The Adhesion, Friction, and Wear of Binary Alloys in Contact With Single-Crystal Silicon Carbide

[+] Author and Article Information
Kazuhisa Miyoshi, D. H. Buckley

NASA Lewis Research Center, Cleveland, Ohio 44135

J. of Lubrication Tech 103(2), 180-187 (Apr 01, 1981) (8 pages) doi:10.1115/1.3251623 History: Received April 07, 1980; Online November 17, 2009


Sliding friction experiments were conducted with various iron-base alloys (alloying elements were Ti, Cr, Mn, Ni, Rh, and W) in contact with a single-crystal silicon carbide (0001) surface in vacuum. Results indicate atomic size misfit and concentration of alloying elements play a dominant role in controlling adhesion, friction, and wear properties of iron-base binary alloys. The controlling mechanism of the alloy properties is as an intrinsic effect involving the resistance to shear fracture of cohesive bonding in the alloy. The coefficient of friction generally increases with an increase in solute concentration. The coefficient of friction increases as the solute-to-iron atomic radius ratio increases or decreases from unity. Alloys having higher solute concentration produce more transfer to silicon carbide than do alloys having low solute concentrations. The chemical activity of the alloying element is also an important parameter in controlling adhesion and friction of alloys.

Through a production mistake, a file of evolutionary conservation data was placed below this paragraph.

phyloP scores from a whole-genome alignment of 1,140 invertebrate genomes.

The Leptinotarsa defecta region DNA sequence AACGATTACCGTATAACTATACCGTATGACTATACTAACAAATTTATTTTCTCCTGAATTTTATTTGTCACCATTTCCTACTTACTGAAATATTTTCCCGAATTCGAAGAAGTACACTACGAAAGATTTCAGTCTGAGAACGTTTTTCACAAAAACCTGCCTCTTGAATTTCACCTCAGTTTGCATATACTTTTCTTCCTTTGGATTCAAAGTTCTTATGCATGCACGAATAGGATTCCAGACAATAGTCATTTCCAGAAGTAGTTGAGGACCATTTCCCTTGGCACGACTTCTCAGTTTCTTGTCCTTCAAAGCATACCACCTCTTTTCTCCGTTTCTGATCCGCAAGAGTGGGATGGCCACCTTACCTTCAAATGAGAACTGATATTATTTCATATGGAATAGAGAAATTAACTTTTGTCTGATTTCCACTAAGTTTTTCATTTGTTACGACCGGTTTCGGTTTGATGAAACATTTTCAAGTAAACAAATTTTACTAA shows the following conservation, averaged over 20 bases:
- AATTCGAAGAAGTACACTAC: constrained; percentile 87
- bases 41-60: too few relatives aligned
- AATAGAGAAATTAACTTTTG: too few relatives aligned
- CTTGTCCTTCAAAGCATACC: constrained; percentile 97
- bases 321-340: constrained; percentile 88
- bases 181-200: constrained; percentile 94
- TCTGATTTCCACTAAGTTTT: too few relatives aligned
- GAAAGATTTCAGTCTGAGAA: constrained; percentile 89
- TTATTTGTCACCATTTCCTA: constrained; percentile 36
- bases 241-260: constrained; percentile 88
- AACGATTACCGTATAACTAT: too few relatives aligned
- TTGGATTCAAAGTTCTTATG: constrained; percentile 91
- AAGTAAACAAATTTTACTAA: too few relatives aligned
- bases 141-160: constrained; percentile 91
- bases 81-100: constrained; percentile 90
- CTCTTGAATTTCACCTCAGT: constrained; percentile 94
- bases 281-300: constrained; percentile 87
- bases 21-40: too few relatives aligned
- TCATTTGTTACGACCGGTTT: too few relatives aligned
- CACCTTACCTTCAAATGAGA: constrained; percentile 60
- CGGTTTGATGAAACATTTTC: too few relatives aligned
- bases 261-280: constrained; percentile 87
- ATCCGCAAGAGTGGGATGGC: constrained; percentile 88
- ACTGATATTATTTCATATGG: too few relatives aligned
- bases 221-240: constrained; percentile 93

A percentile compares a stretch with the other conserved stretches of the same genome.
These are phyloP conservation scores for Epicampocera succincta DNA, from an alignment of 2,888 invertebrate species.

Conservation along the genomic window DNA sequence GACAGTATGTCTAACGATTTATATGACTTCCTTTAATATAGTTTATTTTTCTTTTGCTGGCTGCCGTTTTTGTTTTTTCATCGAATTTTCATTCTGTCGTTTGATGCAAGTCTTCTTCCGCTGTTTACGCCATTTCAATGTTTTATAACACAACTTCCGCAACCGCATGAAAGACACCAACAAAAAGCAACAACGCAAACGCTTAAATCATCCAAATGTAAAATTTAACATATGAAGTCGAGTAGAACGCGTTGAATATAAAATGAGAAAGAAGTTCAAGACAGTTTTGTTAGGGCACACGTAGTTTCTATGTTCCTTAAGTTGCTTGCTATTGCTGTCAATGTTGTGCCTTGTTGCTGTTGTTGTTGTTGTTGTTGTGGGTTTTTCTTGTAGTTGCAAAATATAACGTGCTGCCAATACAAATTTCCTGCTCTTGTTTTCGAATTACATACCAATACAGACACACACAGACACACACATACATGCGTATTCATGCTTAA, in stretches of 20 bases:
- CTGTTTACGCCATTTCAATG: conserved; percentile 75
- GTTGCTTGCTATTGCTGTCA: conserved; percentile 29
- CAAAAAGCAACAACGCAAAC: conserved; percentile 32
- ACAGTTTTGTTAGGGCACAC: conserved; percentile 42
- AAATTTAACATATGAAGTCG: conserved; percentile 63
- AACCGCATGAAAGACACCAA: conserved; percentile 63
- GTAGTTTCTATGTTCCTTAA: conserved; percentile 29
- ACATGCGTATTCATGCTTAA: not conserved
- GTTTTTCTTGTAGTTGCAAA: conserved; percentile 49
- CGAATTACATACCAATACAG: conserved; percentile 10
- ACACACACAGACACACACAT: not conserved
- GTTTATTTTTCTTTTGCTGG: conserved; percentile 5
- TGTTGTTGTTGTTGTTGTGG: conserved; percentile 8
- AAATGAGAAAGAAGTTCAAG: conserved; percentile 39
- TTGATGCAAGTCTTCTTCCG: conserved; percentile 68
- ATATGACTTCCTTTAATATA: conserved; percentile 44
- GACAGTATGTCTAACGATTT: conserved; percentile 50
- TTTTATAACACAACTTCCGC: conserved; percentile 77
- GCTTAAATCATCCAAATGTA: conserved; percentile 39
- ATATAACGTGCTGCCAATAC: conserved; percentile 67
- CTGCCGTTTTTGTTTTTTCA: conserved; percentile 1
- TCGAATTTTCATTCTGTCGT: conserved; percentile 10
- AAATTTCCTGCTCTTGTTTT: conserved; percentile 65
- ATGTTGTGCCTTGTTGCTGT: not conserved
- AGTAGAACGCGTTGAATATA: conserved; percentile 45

Copyright © 1981 by ASME
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